[toh-kee-oh; Japanese taw-kyaw]
a seaport in and the capital of Japan, on Tokyo Bay: one of the world's largest cities; destructive earthquake and fire 1923; signing of the Japanese surrender document aboard the U.S.S. Missouri, September 2, 1945.
Also, Tokio.
Formerly Edo, Yeddo, Yedo.

Tokyoite, noun Unabridged
Based on the Random House Dictionary, © Random House, Inc. 2014.
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World English Dictionary
Tokyo (ˈtəʊkjəʊ, -kɪˌəʊ)
the capital of Japan, a port on SE Honshu on Tokyo Bay (an inlet of the Pacific): part of the largest conurbation in the world (the Tokyo-Yokohama metropolitan area) of over 35 million people; major industrial centre and the chief cultural centre of Japan. Pop (city proper): 8 025 538 (2002 est)

Collins English Dictionary - Complete & Unabridged 10th Edition
2009 © William Collins Sons & Co. Ltd. 1979, 1986 © HarperCollins
Publishers 1998, 2000, 2003, 2005, 2006, 2007, 2009
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Word Origin & History

1577, via Port. Japao, Du. Japan, acquired in Malacca from Malay Japang, from Chinese jih pun "sunrise" (equivalent of Japanese Nippon), from jih "sun" + pun "origin." Earliest form in Europe was Marco Polo's Chipangu. Colloquial abbreviation Jap is from 1880, not originally pejorative but became so
during World War II. Cultural contact led to japaning "coat with laquer or varnish" (1688), along with japonaiserie (1896, from Fr.), japonica (1819, from variant Japon), etc. Japanese beetle attested from 1919, accidentally introduced in U.S. 1916 in larval stage in a shipment of Japanese iris. Japlish "Japanese with many Eng. words" is from 1960.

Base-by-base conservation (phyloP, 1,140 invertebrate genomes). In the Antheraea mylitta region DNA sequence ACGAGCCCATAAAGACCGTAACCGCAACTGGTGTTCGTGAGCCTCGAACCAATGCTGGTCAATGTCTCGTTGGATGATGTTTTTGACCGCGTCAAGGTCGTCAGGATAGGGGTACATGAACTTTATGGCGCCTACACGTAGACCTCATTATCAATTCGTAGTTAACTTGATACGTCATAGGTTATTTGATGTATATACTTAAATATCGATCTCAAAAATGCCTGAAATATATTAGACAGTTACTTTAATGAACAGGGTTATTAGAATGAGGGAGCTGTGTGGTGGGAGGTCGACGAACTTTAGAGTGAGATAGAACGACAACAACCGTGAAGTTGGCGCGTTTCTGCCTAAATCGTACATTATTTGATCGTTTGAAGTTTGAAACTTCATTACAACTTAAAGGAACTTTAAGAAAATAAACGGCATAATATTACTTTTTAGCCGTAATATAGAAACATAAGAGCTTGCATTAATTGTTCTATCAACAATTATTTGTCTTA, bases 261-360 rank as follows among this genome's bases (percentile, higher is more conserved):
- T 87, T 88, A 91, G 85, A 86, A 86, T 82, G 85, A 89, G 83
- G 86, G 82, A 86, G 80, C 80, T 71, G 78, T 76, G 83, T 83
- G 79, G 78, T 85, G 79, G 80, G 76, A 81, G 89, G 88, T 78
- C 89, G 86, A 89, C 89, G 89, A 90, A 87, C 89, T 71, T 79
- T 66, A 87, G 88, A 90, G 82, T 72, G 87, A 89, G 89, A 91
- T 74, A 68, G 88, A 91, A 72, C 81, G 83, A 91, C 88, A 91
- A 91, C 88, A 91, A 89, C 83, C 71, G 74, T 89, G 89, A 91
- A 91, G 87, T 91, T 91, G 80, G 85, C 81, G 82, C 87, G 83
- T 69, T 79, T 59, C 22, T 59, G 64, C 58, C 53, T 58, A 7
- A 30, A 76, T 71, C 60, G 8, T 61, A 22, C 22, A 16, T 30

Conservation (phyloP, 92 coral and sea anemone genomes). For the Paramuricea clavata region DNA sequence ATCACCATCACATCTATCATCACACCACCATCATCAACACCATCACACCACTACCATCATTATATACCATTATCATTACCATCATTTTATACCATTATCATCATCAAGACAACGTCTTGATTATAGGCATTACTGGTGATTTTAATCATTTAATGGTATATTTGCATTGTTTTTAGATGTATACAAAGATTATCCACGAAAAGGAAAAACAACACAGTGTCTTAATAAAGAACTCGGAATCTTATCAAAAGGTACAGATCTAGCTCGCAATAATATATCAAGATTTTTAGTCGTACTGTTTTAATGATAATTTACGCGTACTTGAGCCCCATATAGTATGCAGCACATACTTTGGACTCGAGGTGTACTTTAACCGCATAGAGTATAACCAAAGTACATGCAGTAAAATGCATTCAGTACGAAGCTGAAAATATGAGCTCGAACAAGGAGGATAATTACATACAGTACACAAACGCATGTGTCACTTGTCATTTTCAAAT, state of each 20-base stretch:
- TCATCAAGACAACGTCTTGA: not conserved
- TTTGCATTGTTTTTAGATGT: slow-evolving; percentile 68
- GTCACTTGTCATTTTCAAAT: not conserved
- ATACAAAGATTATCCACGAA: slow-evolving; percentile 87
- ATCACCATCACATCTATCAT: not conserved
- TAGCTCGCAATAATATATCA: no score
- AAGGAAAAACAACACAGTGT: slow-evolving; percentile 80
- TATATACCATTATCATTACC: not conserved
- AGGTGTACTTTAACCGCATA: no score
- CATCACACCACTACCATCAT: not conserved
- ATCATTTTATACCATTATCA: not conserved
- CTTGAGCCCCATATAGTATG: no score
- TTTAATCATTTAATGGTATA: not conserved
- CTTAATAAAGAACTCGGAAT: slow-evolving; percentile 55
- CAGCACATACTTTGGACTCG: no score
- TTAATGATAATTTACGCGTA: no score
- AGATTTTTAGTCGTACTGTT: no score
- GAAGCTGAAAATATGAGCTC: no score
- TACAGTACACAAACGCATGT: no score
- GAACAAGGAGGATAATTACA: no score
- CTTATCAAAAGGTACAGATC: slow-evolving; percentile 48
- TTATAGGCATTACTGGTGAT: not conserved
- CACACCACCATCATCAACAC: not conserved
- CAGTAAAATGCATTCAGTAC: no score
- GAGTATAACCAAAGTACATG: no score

Online Etymology Dictionary, © 2010 Douglas Harper
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American Heritage
Cultural Dictionary

Tokyo definition

Capital of Japan and largest city in the country, located on the island of Honshu at the head of Tokyo Bay; the administrative, financial, educational, and cultural center of Japan.

Note: The world's largest city, Tokyo is also among its most modern.
Note: It was heavily damaged by Allied bombing during World War II.
Note: Tokyo became the capital of the Japanese Empire in 1868 when Japan began a period of intensive modernization.
The American Heritage® New Dictionary of Cultural Literacy, Third Edition
Copyright © 2005 by Houghton Mifflin Company.
Published by Houghton Mifflin Company. All rights reserved.
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